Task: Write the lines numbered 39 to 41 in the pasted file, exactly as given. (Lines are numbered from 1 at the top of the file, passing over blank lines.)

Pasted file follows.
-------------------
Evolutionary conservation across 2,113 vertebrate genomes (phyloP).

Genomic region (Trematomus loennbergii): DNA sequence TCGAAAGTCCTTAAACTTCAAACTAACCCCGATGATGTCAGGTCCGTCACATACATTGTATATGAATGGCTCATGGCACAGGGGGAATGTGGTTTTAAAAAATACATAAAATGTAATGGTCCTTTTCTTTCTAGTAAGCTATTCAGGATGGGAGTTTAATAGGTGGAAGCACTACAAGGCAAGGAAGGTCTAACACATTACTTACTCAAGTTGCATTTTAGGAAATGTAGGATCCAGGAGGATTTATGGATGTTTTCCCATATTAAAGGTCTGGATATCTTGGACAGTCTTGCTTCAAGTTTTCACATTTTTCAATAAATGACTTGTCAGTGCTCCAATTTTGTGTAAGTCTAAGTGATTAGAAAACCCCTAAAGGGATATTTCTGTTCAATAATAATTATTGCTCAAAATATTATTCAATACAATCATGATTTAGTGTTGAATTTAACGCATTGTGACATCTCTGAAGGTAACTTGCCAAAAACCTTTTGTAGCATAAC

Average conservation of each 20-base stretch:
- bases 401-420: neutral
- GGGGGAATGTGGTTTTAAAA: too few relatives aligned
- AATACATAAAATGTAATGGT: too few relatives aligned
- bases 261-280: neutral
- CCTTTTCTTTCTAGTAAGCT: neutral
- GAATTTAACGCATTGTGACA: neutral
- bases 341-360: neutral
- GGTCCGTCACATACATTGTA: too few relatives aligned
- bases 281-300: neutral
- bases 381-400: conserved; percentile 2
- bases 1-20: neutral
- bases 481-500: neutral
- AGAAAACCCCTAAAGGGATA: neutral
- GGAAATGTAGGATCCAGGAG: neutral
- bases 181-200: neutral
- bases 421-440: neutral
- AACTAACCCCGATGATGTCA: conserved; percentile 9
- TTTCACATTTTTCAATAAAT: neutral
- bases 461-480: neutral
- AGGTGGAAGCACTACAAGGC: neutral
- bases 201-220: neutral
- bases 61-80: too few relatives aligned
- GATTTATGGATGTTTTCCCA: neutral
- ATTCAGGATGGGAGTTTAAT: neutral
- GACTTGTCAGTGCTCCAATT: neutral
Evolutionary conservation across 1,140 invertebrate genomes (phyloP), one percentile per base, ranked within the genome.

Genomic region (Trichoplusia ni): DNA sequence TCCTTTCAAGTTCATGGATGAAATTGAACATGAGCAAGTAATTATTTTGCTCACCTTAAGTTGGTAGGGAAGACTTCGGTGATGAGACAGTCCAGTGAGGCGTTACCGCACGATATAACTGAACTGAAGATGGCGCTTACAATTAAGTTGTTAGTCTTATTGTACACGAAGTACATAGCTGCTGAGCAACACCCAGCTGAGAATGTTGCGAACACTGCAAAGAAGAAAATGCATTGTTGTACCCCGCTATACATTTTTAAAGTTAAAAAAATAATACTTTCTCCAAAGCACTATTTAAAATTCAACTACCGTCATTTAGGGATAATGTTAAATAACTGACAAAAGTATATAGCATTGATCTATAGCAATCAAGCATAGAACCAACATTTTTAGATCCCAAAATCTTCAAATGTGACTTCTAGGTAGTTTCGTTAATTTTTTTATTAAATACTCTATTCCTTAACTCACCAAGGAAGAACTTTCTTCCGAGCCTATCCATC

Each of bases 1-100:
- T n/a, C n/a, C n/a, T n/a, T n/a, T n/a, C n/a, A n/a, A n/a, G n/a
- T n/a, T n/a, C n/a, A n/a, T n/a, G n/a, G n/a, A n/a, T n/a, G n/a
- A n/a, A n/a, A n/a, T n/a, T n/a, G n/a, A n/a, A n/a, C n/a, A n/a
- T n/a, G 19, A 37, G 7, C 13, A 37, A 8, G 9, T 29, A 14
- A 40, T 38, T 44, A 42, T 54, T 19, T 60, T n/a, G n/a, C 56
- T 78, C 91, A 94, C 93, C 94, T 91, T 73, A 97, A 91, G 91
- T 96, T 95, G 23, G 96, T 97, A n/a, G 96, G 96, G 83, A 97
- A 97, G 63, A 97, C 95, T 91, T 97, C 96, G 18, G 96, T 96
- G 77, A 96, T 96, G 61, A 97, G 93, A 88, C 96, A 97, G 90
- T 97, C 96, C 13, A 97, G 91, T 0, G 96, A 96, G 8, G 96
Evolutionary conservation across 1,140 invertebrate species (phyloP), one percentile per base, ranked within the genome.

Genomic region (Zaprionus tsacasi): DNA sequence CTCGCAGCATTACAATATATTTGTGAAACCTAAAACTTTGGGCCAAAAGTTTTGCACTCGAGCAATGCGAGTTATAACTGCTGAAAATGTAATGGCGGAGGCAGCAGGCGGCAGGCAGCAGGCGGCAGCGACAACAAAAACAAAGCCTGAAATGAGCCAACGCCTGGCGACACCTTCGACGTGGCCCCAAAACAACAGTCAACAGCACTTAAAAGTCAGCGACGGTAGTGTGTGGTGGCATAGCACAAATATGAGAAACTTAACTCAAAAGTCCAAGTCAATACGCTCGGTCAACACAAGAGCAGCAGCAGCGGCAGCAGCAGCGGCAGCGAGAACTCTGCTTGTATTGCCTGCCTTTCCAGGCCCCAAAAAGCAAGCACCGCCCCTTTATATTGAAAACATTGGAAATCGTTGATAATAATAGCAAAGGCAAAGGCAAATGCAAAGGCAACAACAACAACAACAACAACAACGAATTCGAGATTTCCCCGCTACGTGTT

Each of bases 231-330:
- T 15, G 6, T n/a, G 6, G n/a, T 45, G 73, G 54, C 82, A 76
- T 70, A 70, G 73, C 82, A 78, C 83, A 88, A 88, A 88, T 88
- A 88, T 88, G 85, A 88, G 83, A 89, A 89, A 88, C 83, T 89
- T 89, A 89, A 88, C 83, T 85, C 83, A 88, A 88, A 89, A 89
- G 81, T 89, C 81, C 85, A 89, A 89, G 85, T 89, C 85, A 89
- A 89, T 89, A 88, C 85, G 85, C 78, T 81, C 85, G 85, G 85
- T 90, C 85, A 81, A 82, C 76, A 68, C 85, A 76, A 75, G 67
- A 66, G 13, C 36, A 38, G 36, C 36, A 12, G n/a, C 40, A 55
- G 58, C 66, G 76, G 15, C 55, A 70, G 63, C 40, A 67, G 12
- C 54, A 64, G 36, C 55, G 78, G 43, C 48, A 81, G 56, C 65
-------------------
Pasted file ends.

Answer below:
- A 97, G 63, A 97, C 95, T 91, T 97, C 96, G 18, G 96, T 96
- G 77, A 96, T 96, G 61, A 97, G 93, A 88, C 96, A 97, G 90
- T 97, C 96, C 13, A 97, G 91, T 0, G 96, A 96, G 8, G 96